OSI model – Layer 4: Transport (TCP and UDP with Scapy)

Posted on January 30, 2012


I already wrote an article describing the OSI model and its 3 first layers (physical, data link and network). Now I’ll talk about the layer 4: transport. While the data link layer carries the point-to-point connections and the network layer carries the routing of packets, the transport provides end-to-end communication services for applications.

The transport layer provides convenient services such as connection-oriented data stream support, reliability, flow control, and multiplexing. The two main transport protocols are TCP and UDP.

A connection between two devices on the transport layer (with TCP or UDP) is done from port to port: Each network device using the protocol TCP or UDP has different “gates” where a communication can “go in or out”. For instance, the default port to access a web server to communicate with the protocol HTTP is the port number 80, the protocol FTP uses the port number 21 and the protocol SSH uses the port number 22. (N.B. HTTP, FTP and SSH are protocol from the application layer). Applications that communicate on IP networks are bound to one (or more) port(s) to send and receive data. There are 2^16 different ports available (since the field for the port in the packet is 16 bits).

The Internet Assigned Numbers Authority has divided port numbers into three ranges.

  • 0 – 1023 are used for common, well-known services.
  • 1024 – 49151 are the registered ports used for IANA-registered services.
  • 49152 – 65535 are dynamic ports that are not officially designated for any specific service, and can be used for any purpose. In effect, they are used as temporary ports primarily by clients when communicating with servers.

Transmission Control Protocol

TCP is a connection-oriented protocol. This means it first establishes an end-to-end communication session  before any data may be send. TCP is a protocol that makes sure the data has been well delivered, in the correct order. To do so, the TCP emebed in its header a checksum verifying the data is not corrupted. There is also a sequence number to assemble the packets in the original order. Packets may use different paths to reach the recipient, or a corrupted packet need to be resend. This means the recipient might get the packet in the wrong order, the sequence number make sure when reassembling, packets are in the correct order. One other interesting feature of TCP is the windows handling. The rate of data transmission between two devices is managed by a windowing system to prevent a fast sender from transmitting more data than can be supported by the receiving.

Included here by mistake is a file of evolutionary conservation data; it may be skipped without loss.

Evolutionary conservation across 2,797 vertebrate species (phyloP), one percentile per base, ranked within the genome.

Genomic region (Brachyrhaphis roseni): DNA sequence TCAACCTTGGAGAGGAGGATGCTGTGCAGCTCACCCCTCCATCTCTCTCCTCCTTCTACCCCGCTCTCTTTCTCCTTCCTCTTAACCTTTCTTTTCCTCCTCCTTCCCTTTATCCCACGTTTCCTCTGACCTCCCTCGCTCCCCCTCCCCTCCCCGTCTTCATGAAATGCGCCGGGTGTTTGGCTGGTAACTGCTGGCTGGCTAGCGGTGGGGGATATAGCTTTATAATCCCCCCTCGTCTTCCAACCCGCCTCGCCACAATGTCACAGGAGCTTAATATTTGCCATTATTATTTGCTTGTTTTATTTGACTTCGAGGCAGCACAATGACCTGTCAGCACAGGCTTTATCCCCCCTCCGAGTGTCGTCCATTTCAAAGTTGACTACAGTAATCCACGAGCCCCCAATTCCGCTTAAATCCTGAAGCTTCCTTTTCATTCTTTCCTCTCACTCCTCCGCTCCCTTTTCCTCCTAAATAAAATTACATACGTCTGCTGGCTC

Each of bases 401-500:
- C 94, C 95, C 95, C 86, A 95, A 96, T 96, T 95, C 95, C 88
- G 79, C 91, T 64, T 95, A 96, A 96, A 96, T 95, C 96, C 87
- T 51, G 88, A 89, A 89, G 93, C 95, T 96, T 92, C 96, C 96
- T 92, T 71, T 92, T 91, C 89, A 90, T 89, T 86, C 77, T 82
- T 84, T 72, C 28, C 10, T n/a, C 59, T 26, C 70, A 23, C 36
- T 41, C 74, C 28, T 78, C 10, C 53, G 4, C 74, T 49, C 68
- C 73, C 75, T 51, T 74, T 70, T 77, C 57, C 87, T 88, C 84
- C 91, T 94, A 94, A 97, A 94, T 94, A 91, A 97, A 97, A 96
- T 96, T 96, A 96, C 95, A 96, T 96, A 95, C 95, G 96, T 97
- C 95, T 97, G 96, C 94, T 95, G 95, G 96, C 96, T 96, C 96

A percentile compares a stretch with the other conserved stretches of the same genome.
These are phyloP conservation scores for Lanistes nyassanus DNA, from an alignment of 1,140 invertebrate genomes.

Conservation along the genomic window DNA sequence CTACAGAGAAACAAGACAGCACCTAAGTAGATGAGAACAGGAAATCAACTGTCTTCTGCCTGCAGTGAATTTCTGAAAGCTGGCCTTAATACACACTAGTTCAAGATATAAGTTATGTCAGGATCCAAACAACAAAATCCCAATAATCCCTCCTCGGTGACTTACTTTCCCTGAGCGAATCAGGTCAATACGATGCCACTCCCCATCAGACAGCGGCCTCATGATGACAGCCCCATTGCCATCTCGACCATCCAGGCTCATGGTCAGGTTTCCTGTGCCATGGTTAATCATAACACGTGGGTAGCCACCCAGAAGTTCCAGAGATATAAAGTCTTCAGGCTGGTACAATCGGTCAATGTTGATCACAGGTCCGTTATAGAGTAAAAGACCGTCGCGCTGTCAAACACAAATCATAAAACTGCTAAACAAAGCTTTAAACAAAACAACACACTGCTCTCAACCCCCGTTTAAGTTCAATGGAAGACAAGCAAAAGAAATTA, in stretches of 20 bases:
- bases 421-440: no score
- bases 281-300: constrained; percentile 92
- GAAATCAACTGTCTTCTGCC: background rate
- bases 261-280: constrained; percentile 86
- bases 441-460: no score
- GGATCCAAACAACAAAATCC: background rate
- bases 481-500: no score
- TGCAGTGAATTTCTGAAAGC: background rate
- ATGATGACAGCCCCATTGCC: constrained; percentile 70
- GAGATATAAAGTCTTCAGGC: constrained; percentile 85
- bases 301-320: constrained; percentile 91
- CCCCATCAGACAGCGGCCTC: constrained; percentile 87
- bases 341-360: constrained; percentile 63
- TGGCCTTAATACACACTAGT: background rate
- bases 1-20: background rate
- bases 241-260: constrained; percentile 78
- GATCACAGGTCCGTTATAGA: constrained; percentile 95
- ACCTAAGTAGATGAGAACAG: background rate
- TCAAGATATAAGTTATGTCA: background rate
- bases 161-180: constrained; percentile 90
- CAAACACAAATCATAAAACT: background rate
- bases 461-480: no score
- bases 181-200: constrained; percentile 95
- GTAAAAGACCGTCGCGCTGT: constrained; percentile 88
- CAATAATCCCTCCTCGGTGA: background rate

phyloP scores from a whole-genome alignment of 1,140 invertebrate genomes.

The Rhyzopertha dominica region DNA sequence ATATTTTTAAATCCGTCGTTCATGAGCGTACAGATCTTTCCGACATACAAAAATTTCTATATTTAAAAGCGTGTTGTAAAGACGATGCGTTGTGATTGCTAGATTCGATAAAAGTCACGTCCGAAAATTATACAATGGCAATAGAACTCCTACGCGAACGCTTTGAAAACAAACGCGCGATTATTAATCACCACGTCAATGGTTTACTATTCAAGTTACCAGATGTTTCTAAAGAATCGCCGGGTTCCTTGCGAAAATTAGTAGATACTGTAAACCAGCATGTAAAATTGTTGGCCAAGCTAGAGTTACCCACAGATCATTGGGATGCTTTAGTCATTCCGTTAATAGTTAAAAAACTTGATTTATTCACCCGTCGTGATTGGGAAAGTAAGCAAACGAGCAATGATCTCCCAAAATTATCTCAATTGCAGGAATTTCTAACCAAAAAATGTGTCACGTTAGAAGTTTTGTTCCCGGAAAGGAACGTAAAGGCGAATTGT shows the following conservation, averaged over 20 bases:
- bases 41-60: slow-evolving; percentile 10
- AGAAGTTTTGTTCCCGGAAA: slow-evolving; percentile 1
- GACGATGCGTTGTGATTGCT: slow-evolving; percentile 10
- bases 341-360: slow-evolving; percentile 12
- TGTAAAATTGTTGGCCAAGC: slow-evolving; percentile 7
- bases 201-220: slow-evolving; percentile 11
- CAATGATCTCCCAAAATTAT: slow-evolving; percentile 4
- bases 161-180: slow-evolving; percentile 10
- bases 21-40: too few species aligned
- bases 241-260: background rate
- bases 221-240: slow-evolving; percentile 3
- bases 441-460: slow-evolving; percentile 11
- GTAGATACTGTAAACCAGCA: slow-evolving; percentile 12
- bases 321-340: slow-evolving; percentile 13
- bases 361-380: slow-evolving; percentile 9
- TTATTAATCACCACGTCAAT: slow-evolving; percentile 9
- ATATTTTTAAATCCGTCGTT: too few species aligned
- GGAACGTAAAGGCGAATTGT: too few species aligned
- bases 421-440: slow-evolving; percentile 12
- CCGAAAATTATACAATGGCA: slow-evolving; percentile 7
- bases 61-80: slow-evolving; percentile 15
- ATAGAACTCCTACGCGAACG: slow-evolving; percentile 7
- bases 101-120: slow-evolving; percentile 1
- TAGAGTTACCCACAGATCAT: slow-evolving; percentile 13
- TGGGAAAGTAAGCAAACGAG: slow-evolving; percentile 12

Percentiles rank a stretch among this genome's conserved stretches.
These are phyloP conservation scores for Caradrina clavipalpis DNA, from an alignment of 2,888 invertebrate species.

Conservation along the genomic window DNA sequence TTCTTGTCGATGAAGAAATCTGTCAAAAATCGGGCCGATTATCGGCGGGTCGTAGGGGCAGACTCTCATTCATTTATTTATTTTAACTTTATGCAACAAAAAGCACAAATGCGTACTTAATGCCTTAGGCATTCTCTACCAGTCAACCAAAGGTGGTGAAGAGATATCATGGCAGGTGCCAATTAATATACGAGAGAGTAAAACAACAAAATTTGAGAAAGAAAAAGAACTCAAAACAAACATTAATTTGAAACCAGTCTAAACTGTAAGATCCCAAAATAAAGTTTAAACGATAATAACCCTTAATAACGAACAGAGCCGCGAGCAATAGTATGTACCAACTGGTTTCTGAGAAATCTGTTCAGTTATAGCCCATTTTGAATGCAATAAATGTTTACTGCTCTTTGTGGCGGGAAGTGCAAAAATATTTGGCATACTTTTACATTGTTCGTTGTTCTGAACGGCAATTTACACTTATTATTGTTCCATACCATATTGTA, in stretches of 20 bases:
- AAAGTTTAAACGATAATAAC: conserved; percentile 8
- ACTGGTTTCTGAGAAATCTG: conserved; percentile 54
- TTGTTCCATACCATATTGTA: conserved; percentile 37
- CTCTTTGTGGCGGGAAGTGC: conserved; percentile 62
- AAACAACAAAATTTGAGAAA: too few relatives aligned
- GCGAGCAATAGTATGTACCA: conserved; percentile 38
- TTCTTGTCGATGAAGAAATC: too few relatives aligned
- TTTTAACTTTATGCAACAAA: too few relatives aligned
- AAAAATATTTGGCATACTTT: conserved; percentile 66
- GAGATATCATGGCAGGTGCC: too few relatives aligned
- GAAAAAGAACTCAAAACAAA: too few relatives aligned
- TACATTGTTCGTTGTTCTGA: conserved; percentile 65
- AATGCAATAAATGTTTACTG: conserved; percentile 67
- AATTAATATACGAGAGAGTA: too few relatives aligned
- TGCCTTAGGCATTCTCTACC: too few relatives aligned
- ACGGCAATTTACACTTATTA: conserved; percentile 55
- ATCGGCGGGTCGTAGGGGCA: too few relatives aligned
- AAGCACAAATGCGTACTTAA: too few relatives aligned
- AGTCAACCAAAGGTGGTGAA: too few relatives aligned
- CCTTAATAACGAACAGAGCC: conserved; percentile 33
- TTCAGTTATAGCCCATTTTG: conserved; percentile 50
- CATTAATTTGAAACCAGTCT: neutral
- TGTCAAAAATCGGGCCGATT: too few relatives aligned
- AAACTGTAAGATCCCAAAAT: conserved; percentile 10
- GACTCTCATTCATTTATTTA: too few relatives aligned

Packet structure

TCP Header
Offsets 0-15 16-31
0 Source port Destination port
32 Sequence number
64 Acknowledgment number (if ACK set)
96 Data offset Reserved N
Window Size
128 Checksum Urgent pointer (if URG set)
Options (if Data Offset > 5,padded at end with “0” bytes if necessary)
  • Source port: It is the port used by client to sent the packet.
  • Destination port: It is the port used by the server for the communication
  • Sequence number: If the SYN flag is set, it is the initial sequence number. If it isn’t, then it is the accumulated sequence number of the first data byte of this packet for the current session.
  • Acknoledgment number: If the ACK flag is set, then it is the value of the next sequence number that the receiver is expecting.
  • Data offset: It specifies the size of the TCP header in 32-bit words.
  • Reserved: This field is reserved for a future for a potential improvement of the protocol TCP (should be set to zero).
  • Flags (NS/CWR/ECE/URG/ACK/PSH/RST/SYN/FIN): Also known as control bit, flags are notifications and gives signal the purpose of the packet. URG indicates that the Urgent pointer field is significant. ACK indicates that the Acknowledgment field is significant. All packets after the initial SYN packet sent by the client should have this flag set. RST reset the connection. SYN synchronize sequence numbers and FIN indicates no more data will be sent from sender.
  • Windows Size: It specifies the number of bytes that the receiver is currently willing to receive.
  • Checksum: The 16-bit checksum field is used for error-checking of the header and data.